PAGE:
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Institutional analysis of monitoring and evaluation systems : comparing M&E systems in Ugandas health and education sector


  • Holvoet, Nathalie
  • Inberg, Liesbeth
  • Sekirime, Susan


In the context of the Paris Declaration and sector wide approaches (SWAps), the need to invest in well-functioning national health sector monitoring and evaluation (M&E) systems is widely acknowledged. Regardless of the approach adopted, an important first step in any strategy for capacity development is to diagnose the quality of existing systems or arrangements, taking into account both the supply and demand sides of M&E. As no standardized M&E diagnostic instrument currently exists, we invested in the development of an assessment tool for sector M&E systems. In order to counter the criticism that M&E is often narrowed down to a focus on technicalities, our diagnostic tool assesses the quality of M&E systems according to six dimensions: i) policy; ii) indicators, data collection and methodology; iii) organisation (further divided into iiia: structure, and iiib: linkages); iv) capacity; v) participation of non-government actors; and vi) use of M&E outputs. We have applied this checklist to M&E arrangements in e.g. the education and health sectors of Uganda. The outcomes of these two assessments are compared in this paper. As we aim to explore the underlying institutions and contextual factors that influence M&E in Uganda, and more specifically M&E in the education and health sectors, we draw upon the insights from the Institutional Analysis and Development (IAD) framework to structure our analysis.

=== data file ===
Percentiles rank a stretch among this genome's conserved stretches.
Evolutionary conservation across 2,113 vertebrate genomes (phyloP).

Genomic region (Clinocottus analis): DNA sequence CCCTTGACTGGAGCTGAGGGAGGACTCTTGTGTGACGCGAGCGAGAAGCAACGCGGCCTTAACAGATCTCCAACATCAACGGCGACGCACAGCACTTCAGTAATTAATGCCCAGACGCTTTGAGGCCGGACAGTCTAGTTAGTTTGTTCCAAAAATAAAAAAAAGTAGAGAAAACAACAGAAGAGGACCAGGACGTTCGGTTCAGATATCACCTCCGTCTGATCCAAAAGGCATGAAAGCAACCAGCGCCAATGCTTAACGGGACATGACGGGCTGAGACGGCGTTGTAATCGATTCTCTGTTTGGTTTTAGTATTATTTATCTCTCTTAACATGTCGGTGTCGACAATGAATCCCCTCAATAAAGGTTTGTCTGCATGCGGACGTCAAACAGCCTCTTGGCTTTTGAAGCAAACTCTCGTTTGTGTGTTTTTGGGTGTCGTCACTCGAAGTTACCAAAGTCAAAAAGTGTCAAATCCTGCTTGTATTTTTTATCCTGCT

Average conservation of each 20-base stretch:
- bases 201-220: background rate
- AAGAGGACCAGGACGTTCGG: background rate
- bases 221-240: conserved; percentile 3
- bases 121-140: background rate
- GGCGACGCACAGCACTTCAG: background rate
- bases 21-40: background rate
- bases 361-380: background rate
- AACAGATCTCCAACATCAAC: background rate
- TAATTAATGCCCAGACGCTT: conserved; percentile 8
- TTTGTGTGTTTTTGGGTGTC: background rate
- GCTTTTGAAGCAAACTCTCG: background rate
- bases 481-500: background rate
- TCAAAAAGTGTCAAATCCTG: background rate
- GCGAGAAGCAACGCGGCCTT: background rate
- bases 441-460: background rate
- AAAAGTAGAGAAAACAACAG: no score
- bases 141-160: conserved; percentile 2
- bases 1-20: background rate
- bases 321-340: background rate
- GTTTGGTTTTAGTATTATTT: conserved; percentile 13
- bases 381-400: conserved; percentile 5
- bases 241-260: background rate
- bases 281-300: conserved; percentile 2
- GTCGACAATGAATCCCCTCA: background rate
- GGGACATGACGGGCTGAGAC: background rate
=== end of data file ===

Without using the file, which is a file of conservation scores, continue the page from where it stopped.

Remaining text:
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  • Holvoet, Nathalie & Inberg, Liesbeth & Sekirime, Susan, 2013. "Institutional analysis of monitoring and evaluation systems : comparing M&E systems in Ugandas health and education sector," IOB Working Papers 2013.03, Universiteit Antwerpen, Institute of Development Policy (IOB).
  • Handle: RePEc:iob:wpaper:2013003

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    1. Nazmul Chaudhury & Jeffrey Hammer & Michael Kremer & Karthik Muralidharan & F. Halsey Rogers, 2006. "Missing in Action: Teacher and Health Worker Absence in Developing Countries," Journal of Economic Perspectives, American Economic Association, vol. 20(1), pages 91-116, Winter.
    2. Holvoet, N. & Renard, Robrecht, 2007. "Monitoring and evaluation under the PRSP: Solid rock or quicksand?," Evaluation and Program Planning, Elsevier, vol. 30(1), pages 66-81, February.
    3. Reinikka, Ritva & Svensson, Jakob, 2011. "The power of information in public services: Evidence from education in Uganda," Journal of Public Economics, Elsevier, vol. 95(7-8), pages 956-966, August.
    4. Holvoet, Nathalie & Rombouts, Heidy, 2008. "The denial of politics in PRSP’s monitoring and evaluation: experiences from Rwanda," IOB Discussion Papers 2008.02, Universiteit Antwerpen, Institute of Development Policy (IOB).
    5. Frederick Golooba-Mutebi, 2005. "When Popular Participation Won't Improve Service Provision: Primary Health Care in Uganda," Development Policy Review, Overseas Development Institute, vol. 23(2), pages 165-182, March.
    6. Keith Mackay, 2007. "How to Build M&E Systems to Support Better Government," World Bank Publications, The World Bank, number 6851, July.
    7. Ritva Reinikka & Jakob Svensson, 2005. "Fighting Corruption to Improve Schooling: Evidence from a Newspaper Campaign in Uganda," Journal of the European Economic Association, MIT Press, vol. 3(2-3), pages 259-267, 04/05.
    8. Holvoet, Nathalie & Inberg, Liesbeth, 2011. "Sector monitoring and evaluation systems in the context of changing aid modalities: the case of Niger‘s health sector," IOB Working Papers 2011.02, Universiteit Antwerpen, Institute of Development Policy (IOB).
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    Uganda; monitoring and evaluation; health; education;

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